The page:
"Food fraud," regular ingredients being substituted for dangerous fakes, has become a worrying trend over the past few years.
Professor Chris Elliott, the director of the Institute of Global Food Security at Queen's University, is warning the garlic powder from your grocery stores could be chalk or talcum powder disguised as the real thing.
Elliott says he was tipped off when he noticed that global garlic sales are steady, even though last year huge garlic crops in China were killed by bad weather.
He's warning that the garlic powder we buy in stores could have something else mixed in to make up for the supply gaps. He studied the garlic supply chain with other researchers and can't explain where this extra garlic came from.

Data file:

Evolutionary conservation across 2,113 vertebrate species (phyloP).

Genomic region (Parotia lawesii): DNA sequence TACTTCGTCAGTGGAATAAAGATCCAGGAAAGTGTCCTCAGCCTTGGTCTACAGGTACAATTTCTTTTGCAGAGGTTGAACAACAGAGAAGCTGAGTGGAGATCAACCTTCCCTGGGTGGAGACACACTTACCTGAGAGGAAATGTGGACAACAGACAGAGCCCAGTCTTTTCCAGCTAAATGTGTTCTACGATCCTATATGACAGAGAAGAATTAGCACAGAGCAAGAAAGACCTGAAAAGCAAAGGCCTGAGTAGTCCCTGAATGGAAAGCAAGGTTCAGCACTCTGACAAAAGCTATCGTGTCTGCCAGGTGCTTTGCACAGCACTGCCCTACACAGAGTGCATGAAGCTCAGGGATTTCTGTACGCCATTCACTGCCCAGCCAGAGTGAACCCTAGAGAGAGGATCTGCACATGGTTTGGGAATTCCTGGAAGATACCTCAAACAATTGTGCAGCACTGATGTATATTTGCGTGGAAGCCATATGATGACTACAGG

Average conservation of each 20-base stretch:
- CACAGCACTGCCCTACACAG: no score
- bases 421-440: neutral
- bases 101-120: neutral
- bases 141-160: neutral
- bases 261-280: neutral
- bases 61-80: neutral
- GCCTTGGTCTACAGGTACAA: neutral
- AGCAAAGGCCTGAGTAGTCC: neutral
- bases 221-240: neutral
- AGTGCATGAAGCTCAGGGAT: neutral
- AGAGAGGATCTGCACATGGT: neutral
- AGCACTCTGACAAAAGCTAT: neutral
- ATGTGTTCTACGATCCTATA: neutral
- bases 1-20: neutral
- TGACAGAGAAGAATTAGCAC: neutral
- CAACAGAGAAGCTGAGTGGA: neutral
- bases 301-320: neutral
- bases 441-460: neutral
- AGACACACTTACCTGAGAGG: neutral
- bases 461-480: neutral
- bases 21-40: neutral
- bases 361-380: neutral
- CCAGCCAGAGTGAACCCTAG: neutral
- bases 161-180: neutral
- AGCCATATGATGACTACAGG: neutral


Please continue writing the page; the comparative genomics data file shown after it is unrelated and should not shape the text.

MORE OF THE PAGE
Why should we take his warning seriously? Well, last year Elliott uncovered that some of the oregano being sold in the UK and Ireland was really myrtle and olive leaves in disguise.
While this may seem like a harmless scam, it could have serious consequences.
Elliott warns that toxic ingredients could be mixed in to fill out batches of garlic powder, or ingredients that could trigger allergic reactions if they're not listed on the label.
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